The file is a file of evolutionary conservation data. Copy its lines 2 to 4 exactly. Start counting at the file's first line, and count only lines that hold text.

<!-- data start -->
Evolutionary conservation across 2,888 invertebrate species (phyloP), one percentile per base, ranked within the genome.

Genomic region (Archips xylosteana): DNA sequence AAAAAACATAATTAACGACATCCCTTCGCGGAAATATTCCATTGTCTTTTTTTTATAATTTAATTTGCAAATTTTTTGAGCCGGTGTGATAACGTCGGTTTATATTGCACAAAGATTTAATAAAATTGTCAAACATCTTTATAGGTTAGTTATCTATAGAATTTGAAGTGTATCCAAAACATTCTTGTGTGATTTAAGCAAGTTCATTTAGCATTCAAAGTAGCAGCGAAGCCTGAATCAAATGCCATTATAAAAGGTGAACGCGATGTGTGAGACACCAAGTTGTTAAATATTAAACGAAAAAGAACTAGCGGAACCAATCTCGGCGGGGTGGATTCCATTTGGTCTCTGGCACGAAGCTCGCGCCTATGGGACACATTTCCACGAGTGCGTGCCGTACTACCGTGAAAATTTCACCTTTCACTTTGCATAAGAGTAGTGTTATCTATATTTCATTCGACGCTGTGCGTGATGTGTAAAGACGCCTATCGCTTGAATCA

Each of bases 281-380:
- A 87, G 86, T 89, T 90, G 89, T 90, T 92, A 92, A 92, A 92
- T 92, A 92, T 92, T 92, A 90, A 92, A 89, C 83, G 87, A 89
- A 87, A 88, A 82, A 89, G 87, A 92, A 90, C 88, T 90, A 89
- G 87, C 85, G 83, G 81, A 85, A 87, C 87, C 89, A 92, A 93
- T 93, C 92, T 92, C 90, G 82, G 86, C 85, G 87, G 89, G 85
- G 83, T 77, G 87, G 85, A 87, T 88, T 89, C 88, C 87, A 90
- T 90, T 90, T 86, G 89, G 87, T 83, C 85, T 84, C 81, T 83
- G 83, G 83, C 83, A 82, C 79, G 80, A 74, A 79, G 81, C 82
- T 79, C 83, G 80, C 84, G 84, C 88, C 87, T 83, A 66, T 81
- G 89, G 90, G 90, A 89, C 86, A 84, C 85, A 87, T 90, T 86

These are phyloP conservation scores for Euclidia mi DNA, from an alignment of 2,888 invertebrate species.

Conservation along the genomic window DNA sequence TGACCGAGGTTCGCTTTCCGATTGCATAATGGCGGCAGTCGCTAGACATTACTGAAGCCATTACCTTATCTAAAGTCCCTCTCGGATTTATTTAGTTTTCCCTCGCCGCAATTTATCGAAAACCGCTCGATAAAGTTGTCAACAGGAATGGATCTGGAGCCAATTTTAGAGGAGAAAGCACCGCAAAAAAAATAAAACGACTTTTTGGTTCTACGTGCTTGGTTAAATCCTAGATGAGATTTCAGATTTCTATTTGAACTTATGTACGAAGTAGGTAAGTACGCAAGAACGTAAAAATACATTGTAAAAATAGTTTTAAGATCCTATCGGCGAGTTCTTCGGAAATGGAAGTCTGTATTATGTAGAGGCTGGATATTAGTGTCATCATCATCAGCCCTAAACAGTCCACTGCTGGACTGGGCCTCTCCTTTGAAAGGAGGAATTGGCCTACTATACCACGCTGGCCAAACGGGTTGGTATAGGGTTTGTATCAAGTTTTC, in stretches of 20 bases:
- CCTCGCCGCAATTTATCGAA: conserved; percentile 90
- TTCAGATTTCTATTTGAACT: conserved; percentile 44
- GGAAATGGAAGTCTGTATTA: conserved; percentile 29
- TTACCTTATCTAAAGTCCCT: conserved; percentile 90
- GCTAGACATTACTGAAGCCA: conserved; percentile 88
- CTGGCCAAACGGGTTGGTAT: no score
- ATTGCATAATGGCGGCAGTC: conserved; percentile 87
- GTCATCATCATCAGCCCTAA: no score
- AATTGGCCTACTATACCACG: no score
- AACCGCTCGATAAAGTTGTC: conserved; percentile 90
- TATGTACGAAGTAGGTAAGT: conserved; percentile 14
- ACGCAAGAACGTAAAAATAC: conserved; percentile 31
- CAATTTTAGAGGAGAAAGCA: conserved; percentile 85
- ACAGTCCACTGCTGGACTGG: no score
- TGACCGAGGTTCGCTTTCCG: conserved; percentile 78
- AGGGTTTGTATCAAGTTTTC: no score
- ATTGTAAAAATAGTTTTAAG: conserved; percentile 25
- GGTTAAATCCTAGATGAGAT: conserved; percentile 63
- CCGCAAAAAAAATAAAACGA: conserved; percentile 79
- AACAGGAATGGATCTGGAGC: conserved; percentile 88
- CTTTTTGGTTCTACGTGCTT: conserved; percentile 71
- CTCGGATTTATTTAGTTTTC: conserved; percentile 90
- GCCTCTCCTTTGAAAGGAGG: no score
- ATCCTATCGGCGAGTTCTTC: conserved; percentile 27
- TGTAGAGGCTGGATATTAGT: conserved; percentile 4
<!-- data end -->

Genomic region (Archips xylosteana): DNA sequence AAAAAACATAATTAACGACATCCCTTCGCGGAAATATTCCATTGTCTTTTTTTTATAATTTAATTTGCAAATTTTTTGAGCCGGTGTGATAACGTCGGTTTATATTGCACAAAGATTTAATAAAATTGTCAAACATCTTTATAGGTTAGTTATCTATAGAATTTGAAGTGTATCCAAAACATTCTTGTGTGATTTAAGCAAGTTCATTTAGCATTCAAAGTAGCAGCGAAGCCTGAATCAAATGCCATTATAAAAGGTGAACGCGATGTGTGAGACACCAAGTTGTTAAATATTAAACGAAAAAGAACTAGCGGAACCAATCTCGGCGGGGTGGATTCCATTTGGTCTCTGGCACGAAGCTCGCGCCTATGGGACACATTTCCACGAGTGCGTGCCGTACTACCGTGAAAATTTCACCTTTCACTTTGCATAAGAGTAGTGTTATCTATATTTCATTCGACGCTGTGCGTGATGTGTAAAGACGCCTATCGCTTGAATCA

Each of bases 281-380:
- A 87, G 86, T 89, T 90, G 89, T 90, T 92, A 92, A 92, A 92